Have you ever wondered if animals are capable of self-destruction? Is it only humans who nurse suicidal tendencies?
It is generally considered that humans are the only known beings capable ending their own lives.
But did you know that species other than our own might be driven to engage in suicidal behavior for the sake of others; this is an example of altruism in animals. Such examples have been recorded for time to time.
“In 2011, Chinese media reported that a bear held captive on a bile farm killed her son and then herself to escape from the torture of their situation. In 2012, Psychology Today blogger Marc Bekoff wrote a post about a burro who, after the death of her infant, walked into a lake and drowned herself. Last year, a friend told me a story about her dog Lucy, who stopped eating after the death of her longtime companion, Steele. Lucy died three weeks after Steele,” according to an article by Dr. Jessica Pierce in Psychology Today.
Examples exist even in the wild. Scientists have long known that some beaked whales beach themselves and die in agony after exposure to naval sonar, and now they recognize why: the giant sea mammals suffer decompression sickness, just like scuba divers.
How the oceans’ most could accomplish deep-sea diver wind up with nitrogen bubbles poisoning its veins, like a scuba novice rising too quickly to the surface?
A researcher at the Institute of Animal Health at the University of Las Palmas de Gran Canaria, Spain, says, “beaked whales — especially one kinds known as Cuvier’s get really, really scared. The stress response, in other words, overrides the diving response, which makes the animals accumulate nitrogen, it’s like adrenalin shot.”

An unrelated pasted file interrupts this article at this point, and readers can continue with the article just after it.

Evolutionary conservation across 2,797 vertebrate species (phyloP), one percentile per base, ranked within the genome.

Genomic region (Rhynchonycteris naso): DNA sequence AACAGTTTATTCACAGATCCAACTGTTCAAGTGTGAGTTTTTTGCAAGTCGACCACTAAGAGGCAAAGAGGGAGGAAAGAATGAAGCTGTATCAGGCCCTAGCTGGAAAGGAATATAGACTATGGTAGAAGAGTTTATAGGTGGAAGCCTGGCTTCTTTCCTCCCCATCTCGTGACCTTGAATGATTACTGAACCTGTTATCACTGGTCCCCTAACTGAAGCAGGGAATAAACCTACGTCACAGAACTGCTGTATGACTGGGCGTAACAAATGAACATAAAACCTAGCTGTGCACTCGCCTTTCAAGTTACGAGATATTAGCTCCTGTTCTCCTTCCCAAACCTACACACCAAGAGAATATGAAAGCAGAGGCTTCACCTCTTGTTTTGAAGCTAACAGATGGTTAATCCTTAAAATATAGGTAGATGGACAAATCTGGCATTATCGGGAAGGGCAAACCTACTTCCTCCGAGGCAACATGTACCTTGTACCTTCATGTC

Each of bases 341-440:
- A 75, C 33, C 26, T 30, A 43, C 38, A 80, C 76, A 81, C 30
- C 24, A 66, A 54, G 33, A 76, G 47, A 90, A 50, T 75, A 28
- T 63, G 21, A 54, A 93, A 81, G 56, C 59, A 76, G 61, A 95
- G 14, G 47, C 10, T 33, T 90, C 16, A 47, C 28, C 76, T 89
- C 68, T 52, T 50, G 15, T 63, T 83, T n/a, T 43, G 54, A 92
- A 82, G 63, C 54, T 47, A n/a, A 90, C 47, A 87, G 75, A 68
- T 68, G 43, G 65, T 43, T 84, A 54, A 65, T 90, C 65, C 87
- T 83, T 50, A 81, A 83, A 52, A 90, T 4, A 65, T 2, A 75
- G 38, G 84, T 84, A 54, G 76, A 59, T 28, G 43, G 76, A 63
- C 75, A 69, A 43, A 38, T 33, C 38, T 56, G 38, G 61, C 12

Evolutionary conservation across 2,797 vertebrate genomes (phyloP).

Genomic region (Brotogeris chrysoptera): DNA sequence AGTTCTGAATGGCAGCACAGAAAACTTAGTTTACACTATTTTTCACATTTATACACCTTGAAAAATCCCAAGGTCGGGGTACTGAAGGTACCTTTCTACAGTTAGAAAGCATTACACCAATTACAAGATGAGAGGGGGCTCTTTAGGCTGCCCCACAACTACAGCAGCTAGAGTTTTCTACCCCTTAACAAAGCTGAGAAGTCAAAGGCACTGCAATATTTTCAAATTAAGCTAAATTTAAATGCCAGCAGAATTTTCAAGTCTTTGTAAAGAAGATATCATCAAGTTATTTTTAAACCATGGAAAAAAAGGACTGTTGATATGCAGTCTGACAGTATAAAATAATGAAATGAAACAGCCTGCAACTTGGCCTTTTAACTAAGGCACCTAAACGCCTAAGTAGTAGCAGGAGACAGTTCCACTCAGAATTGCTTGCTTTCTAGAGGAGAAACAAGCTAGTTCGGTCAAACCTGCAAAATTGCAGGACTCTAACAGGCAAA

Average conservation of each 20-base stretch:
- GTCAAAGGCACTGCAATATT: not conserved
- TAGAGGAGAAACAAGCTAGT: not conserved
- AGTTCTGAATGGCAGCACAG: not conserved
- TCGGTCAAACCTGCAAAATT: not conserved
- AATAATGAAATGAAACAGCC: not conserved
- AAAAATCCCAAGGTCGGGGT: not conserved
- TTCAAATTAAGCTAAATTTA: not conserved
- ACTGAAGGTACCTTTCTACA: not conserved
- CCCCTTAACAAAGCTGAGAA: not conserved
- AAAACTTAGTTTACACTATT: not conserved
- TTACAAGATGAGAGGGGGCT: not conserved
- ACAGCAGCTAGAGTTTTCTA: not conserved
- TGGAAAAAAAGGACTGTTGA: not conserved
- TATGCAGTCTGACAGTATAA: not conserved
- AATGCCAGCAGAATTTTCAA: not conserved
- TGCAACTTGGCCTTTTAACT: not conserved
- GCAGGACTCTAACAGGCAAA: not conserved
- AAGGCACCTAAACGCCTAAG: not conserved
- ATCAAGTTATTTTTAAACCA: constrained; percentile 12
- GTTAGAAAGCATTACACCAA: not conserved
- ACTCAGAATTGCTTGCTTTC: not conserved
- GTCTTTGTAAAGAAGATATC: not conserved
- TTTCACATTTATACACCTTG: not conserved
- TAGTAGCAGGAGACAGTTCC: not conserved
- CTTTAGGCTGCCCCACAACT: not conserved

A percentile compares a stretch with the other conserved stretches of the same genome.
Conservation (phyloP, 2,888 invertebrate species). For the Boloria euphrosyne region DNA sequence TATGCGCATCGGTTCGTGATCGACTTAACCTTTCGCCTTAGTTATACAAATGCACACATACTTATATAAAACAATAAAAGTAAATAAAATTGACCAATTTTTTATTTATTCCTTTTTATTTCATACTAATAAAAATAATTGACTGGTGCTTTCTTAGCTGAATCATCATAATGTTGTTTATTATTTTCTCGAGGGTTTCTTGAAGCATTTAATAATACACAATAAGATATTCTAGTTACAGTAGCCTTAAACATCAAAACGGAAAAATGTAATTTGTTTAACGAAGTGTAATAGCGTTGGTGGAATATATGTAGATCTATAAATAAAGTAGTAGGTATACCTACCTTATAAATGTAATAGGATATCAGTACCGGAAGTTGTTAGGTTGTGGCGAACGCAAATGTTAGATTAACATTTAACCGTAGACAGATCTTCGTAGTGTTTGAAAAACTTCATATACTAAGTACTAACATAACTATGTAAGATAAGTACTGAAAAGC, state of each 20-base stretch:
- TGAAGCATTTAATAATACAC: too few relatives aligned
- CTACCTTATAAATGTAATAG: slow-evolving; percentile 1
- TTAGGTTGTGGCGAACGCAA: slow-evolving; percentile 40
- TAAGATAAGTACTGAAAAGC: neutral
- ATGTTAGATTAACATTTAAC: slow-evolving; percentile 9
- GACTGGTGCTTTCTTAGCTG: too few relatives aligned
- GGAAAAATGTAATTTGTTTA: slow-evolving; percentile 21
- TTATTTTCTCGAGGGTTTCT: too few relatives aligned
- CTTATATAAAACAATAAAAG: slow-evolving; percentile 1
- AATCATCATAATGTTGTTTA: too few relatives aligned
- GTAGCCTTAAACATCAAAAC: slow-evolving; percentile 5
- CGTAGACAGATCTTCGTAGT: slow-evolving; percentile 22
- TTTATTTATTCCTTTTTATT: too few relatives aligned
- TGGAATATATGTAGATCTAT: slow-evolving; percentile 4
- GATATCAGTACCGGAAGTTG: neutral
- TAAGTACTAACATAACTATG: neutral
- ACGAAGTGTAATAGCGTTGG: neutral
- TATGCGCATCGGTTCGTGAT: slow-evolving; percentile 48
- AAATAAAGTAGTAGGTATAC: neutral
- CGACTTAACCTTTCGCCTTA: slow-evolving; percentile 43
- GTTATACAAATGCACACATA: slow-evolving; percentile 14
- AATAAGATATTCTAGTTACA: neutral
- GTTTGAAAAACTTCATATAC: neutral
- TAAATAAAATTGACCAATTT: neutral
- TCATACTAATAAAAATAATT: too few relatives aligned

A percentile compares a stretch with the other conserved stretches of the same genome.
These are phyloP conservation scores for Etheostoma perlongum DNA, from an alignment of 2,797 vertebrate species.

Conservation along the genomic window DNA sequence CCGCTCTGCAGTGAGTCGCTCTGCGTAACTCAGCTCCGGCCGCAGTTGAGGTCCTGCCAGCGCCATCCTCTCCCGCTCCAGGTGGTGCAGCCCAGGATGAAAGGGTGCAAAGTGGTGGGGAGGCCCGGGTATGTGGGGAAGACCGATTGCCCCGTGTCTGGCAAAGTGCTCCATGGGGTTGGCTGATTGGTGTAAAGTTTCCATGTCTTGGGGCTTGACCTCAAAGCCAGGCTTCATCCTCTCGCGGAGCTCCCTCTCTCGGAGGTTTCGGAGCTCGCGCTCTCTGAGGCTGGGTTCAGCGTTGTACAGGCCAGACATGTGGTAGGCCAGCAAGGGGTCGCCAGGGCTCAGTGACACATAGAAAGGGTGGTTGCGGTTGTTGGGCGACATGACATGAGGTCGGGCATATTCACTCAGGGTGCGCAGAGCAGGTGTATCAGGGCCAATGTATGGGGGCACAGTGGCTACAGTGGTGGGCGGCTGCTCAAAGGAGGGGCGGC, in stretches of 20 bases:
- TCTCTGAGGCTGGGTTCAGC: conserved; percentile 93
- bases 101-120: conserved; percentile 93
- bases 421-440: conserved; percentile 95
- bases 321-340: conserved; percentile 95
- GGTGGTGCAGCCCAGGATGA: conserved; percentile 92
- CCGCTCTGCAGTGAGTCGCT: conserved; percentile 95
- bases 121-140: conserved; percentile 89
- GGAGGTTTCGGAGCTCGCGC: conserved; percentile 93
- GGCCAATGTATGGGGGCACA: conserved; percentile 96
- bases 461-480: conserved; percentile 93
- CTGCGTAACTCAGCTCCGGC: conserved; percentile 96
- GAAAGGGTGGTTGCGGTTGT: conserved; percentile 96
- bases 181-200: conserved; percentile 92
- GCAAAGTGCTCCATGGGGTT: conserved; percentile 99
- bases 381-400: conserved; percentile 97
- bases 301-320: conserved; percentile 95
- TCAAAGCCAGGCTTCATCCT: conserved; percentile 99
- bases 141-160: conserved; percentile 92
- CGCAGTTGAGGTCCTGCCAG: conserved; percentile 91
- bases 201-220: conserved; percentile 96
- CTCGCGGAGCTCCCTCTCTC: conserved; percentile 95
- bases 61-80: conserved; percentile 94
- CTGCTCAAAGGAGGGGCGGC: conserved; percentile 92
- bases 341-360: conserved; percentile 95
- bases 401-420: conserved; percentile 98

Suicidal actions are perpetrated when the reproductive fitness of others outweighs the reproductive fitness of the individual. There are examples of animals dying in defense of their family or colony, like the case of pea aphids increasing their chances of dying as a response to parasitism. Vervet monkeys will alert others when a brute is near, consequently drawing attention to itself and enhancing their likelihood of being assaulted.
The whale is listed as “vulnerable” on the IUCN Red List of endangered species and is thought to possess a global population of 5,000 to 7,000. They can strand together – most recently, ten long-finned pilot whales became stranded on a beach near Calais, seven of which died – but a sole reason of why this happens remains a mystery. Alternatively, many diverse factors appear to be involved.
Some mass stranding is easy to unravel because the whales involved are similarly sick or injured. In these cases, they strand because they are forced inshore by currents as they ail and die. Alternatively, they head for shore because they are simply extremely ill to swim.
As a severe form of self-sacrificial behaviors evolved by kin selection in various social animals. Many animals that have the appearance of being depressed or grieving begin to exhibit self-destructive behavior that sometimes ends in death. In 1845, the Illustrated London News reported that a Newfoundland dog had been acting less lively over a period of days before being seen “to throw himself in the water and endeavor to sink by preserving perfect stillness of the legs and feet” Every time he was rescued he attempted to do this again before he finally held his head underwater until death.
Most self-sacrificial defensive mechanisms occur in response to an acute threat to the colony, but some behaviors represent preemptive actions that avert harm to the colony.